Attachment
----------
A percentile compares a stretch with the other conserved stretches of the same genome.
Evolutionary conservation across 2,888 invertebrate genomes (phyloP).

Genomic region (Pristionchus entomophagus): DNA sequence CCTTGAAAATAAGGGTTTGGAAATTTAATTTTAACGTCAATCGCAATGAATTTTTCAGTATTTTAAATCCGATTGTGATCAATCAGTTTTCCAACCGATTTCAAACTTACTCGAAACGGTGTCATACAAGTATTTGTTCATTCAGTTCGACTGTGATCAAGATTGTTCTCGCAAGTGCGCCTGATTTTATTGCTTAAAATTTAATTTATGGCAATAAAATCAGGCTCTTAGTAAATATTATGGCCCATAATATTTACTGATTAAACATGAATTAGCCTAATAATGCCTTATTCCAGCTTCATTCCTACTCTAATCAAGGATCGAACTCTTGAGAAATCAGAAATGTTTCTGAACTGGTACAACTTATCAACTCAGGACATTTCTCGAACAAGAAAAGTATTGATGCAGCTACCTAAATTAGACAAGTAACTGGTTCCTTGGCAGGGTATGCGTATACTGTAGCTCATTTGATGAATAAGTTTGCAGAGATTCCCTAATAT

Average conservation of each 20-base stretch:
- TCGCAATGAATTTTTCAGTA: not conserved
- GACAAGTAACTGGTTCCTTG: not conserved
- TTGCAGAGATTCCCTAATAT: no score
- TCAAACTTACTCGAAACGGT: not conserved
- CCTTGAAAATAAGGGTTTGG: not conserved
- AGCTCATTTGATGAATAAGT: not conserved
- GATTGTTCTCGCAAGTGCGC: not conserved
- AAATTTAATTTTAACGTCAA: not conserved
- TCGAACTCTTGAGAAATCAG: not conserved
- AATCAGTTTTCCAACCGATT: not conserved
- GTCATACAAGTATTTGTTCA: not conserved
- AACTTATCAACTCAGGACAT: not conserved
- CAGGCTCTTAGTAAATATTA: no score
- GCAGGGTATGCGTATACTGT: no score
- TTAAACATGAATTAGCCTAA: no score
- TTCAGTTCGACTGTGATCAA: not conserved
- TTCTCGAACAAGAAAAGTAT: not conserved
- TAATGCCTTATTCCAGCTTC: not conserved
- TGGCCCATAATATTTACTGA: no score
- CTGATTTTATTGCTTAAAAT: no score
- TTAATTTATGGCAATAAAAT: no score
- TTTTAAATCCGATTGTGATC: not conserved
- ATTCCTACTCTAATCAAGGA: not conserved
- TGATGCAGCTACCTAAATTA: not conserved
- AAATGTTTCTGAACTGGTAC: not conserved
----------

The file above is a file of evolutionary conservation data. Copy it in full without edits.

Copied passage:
A percentile compares a stretch with the other conserved stretches of the same genome.
Evolutionary conservation across 2,888 invertebrate genomes (phyloP).

Genomic region (Pristionchus entomophagus): DNA sequence CCTTGAAAATAAGGGTTTGGAAATTTAATTTTAACGTCAATCGCAATGAATTTTTCAGTATTTTAAATCCGATTGTGATCAATCAGTTTTCCAACCGATTTCAAACTTACTCGAAACGGTGTCATACAAGTATTTGTTCATTCAGTTCGACTGTGATCAAGATTGTTCTCGCAAGTGCGCCTGATTTTATTGCTTAAAATTTAATTTATGGCAATAAAATCAGGCTCTTAGTAAATATTATGGCCCATAATATTTACTGATTAAACATGAATTAGCCTAATAATGCCTTATTCCAGCTTCATTCCTACTCTAATCAAGGATCGAACTCTTGAGAAATCAGAAATGTTTCTGAACTGGTACAACTTATCAACTCAGGACATTTCTCGAACAAGAAAAGTATTGATGCAGCTACCTAAATTAGACAAGTAACTGGTTCCTTGGCAGGGTATGCGTATACTGTAGCTCATTTGATGAATAAGTTTGCAGAGATTCCCTAATAT

Average conservation of each 20-base stretch:
- TCGCAATGAATTTTTCAGTA: not conserved
- GACAAGTAACTGGTTCCTTG: not conserved
- TTGCAGAGATTCCCTAATAT: no score
- TCAAACTTACTCGAAACGGT: not conserved
- CCTTGAAAATAAGGGTTTGG: not conserved
- AGCTCATTTGATGAATAAGT: not conserved
- GATTGTTCTCGCAAGTGCGC: not conserved
- AAATTTAATTTTAACGTCAA: not conserved
- TCGAACTCTTGAGAAATCAG: not conserved
- AATCAGTTTTCCAACCGATT: not conserved
- GTCATACAAGTATTTGTTCA: not conserved
- AACTTATCAACTCAGGACAT: not conserved
- CAGGCTCTTAGTAAATATTA: no score
- GCAGGGTATGCGTATACTGT: no score
- TTAAACATGAATTAGCCTAA: no score
- TTCAGTTCGACTGTGATCAA: not conserved
- TTCTCGAACAAGAAAAGTAT: not conserved
- TAATGCCTTATTCCAGCTTC: not conserved
- TGGCCCATAATATTTACTGA: no score
- CTGATTTTATTGCTTAAAAT: no score
- TTAATTTATGGCAATAAAAT: no score
- TTTTAAATCCGATTGTGATC: not conserved
- ATTCCTACTCTAATCAAGGA: not conserved
- TGATGCAGCTACCTAAATTA: not conserved
- AAATGTTTCTGAACTGGTAC: not conserved